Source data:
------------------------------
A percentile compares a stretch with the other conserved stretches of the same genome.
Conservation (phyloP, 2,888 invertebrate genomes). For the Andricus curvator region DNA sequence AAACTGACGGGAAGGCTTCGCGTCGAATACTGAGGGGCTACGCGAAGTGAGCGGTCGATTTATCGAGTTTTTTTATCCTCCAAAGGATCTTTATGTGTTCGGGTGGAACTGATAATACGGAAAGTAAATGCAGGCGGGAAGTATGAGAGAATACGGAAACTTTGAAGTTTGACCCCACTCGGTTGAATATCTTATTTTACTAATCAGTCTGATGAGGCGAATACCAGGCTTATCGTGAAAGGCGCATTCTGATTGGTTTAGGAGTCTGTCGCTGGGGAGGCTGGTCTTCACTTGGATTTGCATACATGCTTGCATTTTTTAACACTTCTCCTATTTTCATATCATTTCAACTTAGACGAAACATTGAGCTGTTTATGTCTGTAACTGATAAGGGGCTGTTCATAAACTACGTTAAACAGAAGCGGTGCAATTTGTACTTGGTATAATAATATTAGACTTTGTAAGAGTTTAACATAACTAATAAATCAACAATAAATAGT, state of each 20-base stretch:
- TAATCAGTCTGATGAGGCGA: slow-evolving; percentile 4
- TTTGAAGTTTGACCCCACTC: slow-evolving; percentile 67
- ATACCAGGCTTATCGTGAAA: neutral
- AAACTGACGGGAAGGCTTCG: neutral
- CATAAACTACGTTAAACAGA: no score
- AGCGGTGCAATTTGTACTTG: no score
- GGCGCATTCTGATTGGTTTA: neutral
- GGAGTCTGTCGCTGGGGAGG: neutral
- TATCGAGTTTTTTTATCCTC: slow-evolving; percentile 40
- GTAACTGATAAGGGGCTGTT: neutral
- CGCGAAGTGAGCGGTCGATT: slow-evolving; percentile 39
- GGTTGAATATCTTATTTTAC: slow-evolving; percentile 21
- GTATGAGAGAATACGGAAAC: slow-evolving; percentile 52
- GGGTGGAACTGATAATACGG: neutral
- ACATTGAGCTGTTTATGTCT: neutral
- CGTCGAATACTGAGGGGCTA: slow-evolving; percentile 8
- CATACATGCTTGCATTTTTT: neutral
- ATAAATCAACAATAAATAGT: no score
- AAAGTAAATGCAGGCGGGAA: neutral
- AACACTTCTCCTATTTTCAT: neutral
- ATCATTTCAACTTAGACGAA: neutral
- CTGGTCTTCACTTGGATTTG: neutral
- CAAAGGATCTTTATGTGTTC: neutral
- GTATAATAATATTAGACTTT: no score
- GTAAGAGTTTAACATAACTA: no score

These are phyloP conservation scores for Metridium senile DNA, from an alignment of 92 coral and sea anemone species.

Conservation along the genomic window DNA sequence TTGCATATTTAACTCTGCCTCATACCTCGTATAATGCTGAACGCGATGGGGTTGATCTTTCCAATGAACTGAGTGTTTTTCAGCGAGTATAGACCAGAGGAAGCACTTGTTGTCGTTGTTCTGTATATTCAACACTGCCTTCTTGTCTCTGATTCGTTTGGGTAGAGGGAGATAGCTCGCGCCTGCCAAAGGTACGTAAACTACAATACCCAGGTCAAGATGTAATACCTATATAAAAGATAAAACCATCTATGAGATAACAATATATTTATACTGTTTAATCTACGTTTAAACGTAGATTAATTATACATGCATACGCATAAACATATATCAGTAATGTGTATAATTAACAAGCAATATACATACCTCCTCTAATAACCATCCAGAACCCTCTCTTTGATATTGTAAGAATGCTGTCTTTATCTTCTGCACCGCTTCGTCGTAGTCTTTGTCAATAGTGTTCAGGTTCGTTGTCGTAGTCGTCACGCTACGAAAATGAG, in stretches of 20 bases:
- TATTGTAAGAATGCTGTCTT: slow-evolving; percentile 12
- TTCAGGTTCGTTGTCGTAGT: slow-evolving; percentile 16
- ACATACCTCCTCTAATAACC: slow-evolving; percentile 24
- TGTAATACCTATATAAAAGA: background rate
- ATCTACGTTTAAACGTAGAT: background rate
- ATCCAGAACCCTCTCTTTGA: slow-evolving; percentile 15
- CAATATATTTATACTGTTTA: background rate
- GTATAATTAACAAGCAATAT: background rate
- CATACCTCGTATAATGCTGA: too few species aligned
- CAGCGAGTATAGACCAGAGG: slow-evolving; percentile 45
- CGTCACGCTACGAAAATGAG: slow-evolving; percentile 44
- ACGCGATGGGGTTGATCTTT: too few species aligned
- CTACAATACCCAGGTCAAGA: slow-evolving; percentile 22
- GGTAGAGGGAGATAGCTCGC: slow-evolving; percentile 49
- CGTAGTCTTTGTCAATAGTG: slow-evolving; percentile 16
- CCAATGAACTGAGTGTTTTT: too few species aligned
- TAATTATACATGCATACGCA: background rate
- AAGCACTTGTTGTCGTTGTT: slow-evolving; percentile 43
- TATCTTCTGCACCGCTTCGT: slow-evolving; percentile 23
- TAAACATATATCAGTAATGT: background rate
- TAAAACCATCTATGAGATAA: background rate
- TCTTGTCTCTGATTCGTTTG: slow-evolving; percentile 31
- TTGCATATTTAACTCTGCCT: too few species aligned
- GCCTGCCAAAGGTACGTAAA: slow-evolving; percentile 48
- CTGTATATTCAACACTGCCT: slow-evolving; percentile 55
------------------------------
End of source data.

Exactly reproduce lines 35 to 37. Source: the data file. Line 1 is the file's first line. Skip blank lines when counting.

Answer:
- ATCCAGAACCCTCTCTTTGA: slow-evolving; percentile 15
- CAATATATTTATACTGTTTA: background rate
- GTATAATTAACAAGCAATAT: background rate